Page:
A few of our favorite scenes

Whether it is beautiful views from Deception Pass bridge or the slice of Americana that is Blue Fox Drive-in, Whidbey Island is a beautiful place.

County residents are speaking out this week through a series of community meetings about what views on the island are the best.

That input will be used to develop a Corridor Management Plan, which is a step in having the highway on Whidbey Island labeled as a National Scenic Byway.

Approximately 10 people showed up at the Oak Harbor Chamber of Commerce Monday evening to give their input about the plan.

Officials from Otak, Inc., a Seattle-based consulting firm hired by the county to produce the plan, are barnstorming their way down the island this week. They are meeting with local governments and community groups during the day and the public at night.

Otak produced similar plans for such roadways as Highway 410 and the “Volcanic Legacy Corridor” that stretches from southern Oregon to northern California.

The purpose of the plan is to “enhance visitors’ experience while preserving the quality of life for Island County residents,” said Mandi Roberts, a principal at Otak.

Among those in attendance at the Monday evening meeting included Oak Harbor Senior Planner Larry Cort and City Councilwoman Sue Karahalios.

Although planners were looking for input for the plan, some at the meeting wanted to know what the plan will accomplish.

Roberts said that the management plan makes the county eligible for grants and also increases the chance of receiving such money.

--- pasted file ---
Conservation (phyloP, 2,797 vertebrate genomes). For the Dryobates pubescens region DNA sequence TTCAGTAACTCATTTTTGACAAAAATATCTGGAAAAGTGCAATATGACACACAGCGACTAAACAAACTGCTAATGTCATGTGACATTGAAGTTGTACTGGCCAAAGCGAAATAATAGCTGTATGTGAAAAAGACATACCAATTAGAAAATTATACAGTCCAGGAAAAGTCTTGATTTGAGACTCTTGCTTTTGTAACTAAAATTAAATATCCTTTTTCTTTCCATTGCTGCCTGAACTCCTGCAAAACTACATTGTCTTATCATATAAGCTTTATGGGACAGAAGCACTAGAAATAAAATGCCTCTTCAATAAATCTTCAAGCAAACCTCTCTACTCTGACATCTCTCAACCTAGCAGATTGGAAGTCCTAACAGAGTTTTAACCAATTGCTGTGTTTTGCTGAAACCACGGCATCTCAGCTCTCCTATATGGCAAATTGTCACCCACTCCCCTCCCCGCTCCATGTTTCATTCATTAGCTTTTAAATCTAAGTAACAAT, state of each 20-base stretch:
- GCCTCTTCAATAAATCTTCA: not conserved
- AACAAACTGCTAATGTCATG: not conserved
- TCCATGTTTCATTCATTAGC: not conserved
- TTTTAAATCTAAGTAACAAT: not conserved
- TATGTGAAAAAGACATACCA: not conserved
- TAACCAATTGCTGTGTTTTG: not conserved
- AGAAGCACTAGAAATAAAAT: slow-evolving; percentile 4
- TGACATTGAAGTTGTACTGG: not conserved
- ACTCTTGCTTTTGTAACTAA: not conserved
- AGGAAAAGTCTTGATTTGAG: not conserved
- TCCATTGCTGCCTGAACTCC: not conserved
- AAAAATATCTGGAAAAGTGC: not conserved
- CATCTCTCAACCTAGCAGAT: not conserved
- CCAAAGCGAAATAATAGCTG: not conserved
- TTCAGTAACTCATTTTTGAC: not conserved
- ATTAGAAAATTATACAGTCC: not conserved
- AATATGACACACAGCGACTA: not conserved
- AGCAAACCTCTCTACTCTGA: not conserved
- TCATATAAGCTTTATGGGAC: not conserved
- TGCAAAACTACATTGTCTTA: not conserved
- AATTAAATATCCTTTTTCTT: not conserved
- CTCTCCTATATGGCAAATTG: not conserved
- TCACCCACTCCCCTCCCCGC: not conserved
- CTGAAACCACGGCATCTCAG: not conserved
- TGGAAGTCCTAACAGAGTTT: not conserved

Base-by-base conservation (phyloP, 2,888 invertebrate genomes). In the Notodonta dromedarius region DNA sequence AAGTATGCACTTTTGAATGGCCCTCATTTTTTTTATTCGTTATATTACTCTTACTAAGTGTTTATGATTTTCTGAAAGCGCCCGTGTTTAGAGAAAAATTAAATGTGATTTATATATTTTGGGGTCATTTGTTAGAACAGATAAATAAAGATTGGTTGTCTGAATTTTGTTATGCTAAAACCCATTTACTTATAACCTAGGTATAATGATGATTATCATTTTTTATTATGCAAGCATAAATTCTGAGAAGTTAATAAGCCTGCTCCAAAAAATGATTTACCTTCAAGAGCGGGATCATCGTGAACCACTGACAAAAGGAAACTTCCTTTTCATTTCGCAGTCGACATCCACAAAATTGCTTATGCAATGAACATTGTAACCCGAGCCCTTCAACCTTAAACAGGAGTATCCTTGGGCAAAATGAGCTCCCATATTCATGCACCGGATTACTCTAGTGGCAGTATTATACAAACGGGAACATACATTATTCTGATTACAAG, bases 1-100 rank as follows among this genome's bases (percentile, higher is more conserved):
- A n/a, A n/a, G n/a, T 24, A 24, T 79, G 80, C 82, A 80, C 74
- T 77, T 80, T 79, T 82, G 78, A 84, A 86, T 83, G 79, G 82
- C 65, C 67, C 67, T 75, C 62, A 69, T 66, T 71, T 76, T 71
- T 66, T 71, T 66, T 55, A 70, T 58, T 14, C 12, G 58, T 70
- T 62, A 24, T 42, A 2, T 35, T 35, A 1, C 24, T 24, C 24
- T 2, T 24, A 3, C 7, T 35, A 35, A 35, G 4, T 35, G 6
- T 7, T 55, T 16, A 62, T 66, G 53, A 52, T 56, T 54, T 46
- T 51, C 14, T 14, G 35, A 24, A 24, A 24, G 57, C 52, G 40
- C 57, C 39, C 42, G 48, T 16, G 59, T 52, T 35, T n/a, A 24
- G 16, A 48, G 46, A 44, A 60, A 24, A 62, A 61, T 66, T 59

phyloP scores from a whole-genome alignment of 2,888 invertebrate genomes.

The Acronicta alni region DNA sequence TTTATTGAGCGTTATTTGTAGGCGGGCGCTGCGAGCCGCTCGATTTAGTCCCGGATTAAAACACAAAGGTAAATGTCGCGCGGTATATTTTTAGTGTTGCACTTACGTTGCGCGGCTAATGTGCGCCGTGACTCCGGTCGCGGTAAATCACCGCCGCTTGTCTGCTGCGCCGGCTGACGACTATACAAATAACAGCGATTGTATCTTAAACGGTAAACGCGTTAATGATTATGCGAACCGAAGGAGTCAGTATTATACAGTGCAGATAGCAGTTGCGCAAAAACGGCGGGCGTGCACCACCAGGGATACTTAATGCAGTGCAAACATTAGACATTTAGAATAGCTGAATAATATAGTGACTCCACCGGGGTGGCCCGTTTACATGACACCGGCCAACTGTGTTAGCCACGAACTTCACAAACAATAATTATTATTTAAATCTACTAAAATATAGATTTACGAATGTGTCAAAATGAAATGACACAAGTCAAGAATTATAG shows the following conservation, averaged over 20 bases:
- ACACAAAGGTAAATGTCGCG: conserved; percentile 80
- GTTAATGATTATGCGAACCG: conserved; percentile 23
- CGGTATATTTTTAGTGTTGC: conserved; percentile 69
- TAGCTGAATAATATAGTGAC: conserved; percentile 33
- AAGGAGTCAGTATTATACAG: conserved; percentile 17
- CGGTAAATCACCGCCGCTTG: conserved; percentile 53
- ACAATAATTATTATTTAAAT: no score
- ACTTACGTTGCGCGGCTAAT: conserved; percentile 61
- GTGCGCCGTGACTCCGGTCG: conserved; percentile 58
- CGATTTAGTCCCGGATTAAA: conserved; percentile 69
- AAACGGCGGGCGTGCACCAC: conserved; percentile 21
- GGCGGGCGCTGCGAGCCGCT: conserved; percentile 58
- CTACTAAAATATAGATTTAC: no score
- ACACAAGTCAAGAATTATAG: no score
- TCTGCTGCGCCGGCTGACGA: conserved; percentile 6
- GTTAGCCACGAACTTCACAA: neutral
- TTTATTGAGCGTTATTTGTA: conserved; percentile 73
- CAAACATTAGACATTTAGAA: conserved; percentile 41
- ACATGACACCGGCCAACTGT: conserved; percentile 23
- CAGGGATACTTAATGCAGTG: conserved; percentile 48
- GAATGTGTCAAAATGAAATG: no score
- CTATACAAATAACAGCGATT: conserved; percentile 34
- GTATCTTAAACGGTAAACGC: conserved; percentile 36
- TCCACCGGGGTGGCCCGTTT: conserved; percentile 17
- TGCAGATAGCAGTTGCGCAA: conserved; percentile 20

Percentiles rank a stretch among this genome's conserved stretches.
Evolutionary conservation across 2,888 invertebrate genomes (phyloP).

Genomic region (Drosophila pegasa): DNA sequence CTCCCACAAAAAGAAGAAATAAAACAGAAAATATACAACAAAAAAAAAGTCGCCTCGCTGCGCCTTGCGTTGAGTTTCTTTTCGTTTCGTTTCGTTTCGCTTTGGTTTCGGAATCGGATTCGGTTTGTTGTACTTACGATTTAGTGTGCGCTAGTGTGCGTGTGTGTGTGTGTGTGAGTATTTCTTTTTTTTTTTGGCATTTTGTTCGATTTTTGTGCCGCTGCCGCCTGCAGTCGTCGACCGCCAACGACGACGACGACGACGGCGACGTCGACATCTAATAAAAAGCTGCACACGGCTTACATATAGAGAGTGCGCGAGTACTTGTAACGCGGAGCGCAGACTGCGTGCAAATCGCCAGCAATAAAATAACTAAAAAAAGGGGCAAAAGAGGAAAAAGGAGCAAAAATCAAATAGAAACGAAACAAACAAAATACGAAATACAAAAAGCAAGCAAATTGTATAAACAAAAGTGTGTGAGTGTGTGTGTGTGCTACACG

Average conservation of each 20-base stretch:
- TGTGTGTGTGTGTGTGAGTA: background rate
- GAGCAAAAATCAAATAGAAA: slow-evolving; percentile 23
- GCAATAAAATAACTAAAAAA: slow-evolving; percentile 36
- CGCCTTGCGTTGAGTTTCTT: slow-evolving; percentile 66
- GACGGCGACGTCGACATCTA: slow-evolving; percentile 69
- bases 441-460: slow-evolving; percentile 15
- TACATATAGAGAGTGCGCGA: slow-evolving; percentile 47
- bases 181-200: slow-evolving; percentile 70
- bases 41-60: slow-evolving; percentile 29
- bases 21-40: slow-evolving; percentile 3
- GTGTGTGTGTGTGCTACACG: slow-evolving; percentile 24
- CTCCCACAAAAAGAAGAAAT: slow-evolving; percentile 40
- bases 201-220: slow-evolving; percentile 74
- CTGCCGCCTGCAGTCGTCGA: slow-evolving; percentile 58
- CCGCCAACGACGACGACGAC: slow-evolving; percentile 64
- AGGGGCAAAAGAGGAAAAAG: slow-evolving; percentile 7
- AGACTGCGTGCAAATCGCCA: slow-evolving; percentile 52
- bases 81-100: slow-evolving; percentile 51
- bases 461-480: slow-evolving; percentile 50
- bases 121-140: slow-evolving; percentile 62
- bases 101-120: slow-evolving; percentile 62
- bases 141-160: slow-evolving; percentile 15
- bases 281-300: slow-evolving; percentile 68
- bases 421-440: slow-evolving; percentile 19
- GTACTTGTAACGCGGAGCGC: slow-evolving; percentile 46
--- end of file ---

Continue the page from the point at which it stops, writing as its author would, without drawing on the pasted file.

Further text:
She also stressed the importance of the community meeting process.

“It’s not our plan, it’s your plan,” Roberts said.

Some people wanted the plan to encourage lengthy visits to the area.

Rita Kuller, executive director of the Central Whidbey Chamber of Commerce, said that too many visitors simply drive the island.

“It’s a horrible experience for the visitor and it’s terrible for the residents,” Kuller said.

One thing Karahalios suggested might bring in visitors would be an interpretive center on the south side of town, complementing Oak Harbor’s trail system.

Mike Morton, the county’s Scenic Corridor Management Plan coordinator, said two of the more popular suggestions have been installing a rest stop or a scenic overlook.

One of the more interesting suggestions that came up in another meeting is to preserve the Greenbank phone booth, Morton said. That Whidbey Island Telephone Co. booth is considered by many the dividing marker between North and South Whidbey.

Otak officials were in Coupeville yesterday and then head down south this evening for a meeting at the Bayview Hall beginning at 7 p.m. They will use the information to begin the Corridor Management Plan and then return to meet with the public again in April to discuss initial findings.

Morton said the community decides whether the county should get designated a National Scenic Byway.

He added that such a designation would give Whidbey Island some national exposure and increase the number of visitors to the area.

The Corridor Management Plan should be complete by the end of the year and is being funded by a $70,000 federal grant and contributions by all three cities, the county and Island Transit.

You can reach News-Times reporter Nathan Whalen at or 675-6611.

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